Thursday, February 9, 2012

Tax Free Savings Accounts compared to RRSPs

A Tax Free Savings Account (TFSA) can be used as an investment account and is not just for savings

You can invest the funds in a TFSA in all of the same types of financial products that can be used in a Registered Retirement Savings Plan (RRPS) e.g. cash, GICs, bonds, mutual funds,segregated funds, exchange traded funds (ETFs), real estate investment trusts (REITs),options and warrants.

TFSAs are useful for both long term and short term savings as you can access the funds without any tax consequences. There are some major differences between a TFSA and an RRSP such as:

  • There is no requirement to convert a TFSA into a payment option at any age (i.e. RRIF)
  • Contributions to a TFSA are not tax-deductible and there is no related refund
  • Withdrawals do not result in lost contribution room - the same amount can be put back in the following year
  • Withdrawals are not considered as income for tax purposes and will not affect your eligibility for income-tested government benefits and credits such as the Guaranteed Income Supplement (GIS) or the Age Amount on your income tax return
  • Your contribution room increases by $5000 each year, independently of your earned income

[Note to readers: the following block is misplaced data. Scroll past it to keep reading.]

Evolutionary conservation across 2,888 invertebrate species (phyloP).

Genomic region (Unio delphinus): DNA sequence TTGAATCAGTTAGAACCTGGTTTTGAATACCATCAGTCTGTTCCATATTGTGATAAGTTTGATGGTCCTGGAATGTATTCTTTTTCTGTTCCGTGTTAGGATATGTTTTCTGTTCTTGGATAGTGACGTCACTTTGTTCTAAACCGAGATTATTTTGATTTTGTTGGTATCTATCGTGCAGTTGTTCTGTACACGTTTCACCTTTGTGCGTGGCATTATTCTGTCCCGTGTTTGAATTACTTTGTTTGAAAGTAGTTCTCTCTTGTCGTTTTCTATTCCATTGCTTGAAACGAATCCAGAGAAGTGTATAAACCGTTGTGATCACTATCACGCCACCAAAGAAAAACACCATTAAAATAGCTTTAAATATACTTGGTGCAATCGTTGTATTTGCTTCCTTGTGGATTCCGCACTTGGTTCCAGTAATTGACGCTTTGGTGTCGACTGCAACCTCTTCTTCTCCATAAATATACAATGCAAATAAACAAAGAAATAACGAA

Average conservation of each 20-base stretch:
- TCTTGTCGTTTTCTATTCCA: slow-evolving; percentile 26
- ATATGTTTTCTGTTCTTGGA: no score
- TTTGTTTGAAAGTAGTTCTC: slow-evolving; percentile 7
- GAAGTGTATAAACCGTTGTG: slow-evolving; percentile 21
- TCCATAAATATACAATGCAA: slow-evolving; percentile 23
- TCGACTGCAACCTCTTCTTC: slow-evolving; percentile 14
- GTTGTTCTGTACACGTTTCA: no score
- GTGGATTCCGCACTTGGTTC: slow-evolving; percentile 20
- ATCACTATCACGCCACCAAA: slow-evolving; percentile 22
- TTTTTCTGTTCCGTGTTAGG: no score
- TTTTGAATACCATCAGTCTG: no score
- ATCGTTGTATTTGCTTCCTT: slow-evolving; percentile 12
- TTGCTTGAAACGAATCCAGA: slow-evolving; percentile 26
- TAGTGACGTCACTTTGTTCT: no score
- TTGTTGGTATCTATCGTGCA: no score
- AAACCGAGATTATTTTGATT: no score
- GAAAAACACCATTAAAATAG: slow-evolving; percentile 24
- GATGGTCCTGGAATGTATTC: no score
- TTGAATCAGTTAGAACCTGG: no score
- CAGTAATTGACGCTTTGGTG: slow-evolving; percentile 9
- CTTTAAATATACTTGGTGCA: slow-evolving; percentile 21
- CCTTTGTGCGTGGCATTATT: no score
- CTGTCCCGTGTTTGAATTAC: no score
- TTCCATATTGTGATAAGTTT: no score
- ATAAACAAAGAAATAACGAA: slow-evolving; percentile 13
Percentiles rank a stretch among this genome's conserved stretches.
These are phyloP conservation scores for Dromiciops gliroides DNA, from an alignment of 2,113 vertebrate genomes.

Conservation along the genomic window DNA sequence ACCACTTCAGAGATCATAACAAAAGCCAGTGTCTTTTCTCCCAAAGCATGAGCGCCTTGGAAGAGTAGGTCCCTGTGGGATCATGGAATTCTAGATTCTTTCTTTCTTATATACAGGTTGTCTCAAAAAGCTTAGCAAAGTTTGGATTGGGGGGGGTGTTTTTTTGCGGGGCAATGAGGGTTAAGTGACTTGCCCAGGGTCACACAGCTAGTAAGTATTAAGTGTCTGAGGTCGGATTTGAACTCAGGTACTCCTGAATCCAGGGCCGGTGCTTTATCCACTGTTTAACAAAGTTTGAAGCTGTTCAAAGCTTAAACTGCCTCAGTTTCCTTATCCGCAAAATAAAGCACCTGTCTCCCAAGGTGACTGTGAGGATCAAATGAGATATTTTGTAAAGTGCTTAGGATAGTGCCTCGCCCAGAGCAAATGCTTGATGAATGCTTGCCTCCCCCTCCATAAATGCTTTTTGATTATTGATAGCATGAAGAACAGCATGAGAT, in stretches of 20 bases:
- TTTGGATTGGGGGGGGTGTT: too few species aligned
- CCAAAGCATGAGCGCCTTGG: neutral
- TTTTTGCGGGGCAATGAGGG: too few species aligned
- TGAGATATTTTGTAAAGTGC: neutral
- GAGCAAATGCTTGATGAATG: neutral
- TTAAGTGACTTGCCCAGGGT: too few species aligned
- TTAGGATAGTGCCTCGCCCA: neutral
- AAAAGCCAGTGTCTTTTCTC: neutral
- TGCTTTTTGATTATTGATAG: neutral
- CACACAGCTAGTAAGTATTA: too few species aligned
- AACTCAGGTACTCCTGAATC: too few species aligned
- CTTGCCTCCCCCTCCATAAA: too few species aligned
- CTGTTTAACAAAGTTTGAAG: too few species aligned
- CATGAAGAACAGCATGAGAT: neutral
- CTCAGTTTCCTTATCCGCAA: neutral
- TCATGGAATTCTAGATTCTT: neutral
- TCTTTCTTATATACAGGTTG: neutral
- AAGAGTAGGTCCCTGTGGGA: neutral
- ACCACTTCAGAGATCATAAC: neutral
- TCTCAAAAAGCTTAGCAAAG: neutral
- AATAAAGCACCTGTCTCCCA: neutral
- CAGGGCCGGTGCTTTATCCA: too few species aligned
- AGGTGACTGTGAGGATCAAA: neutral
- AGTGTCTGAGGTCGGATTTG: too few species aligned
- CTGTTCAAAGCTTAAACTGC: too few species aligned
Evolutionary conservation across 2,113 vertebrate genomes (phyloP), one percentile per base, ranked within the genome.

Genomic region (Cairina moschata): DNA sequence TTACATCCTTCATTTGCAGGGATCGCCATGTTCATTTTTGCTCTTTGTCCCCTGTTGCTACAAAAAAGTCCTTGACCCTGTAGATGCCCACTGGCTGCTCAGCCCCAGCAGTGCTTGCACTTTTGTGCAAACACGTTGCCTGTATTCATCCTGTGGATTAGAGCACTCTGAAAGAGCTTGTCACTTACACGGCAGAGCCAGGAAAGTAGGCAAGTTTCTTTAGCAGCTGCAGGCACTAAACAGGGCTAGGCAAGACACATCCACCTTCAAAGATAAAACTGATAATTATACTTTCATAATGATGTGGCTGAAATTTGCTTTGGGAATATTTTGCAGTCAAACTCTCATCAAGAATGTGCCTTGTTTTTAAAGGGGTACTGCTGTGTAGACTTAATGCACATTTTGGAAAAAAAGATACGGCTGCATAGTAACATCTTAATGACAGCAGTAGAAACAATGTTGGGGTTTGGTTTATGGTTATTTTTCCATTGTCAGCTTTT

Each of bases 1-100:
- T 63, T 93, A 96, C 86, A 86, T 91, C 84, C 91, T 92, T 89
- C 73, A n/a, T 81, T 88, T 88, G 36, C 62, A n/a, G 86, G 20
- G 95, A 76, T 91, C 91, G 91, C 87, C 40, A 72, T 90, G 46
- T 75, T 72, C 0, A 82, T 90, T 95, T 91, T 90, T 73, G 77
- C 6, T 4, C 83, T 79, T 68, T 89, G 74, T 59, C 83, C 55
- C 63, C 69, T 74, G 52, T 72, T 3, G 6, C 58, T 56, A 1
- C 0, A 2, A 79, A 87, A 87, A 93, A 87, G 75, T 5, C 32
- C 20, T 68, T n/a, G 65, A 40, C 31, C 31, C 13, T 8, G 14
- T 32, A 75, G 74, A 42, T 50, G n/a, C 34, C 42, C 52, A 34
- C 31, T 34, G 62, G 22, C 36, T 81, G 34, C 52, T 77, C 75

Investing the funds in a TFSA and creating a profit will increase your contribution room even further if you withdraw those funds and then recontribute them in the following year. For example, if you invested $15,000 and made a profit of $15,000 you could cash in your investment, withdraw all of the $30,000 and thereby create contribution room of $30,000 to add to the $5000 room available for the following year. 

Of course, doubling your money is not so easy and investing in products that could give you this kind of return comes with considerable risk. Also, be aware that if your investments in the TFSA go down in value and you decide to cash in your investment, you would lock in your losses and decrease your contribution room available. Before deciding which products you will put in your TFSA you need to consider the time frame for your investment and how much risk you are willing to accept.

For more information on TFSAs visit Tax Free Savings Accounts and  Canada Revenue Agency TFSA facts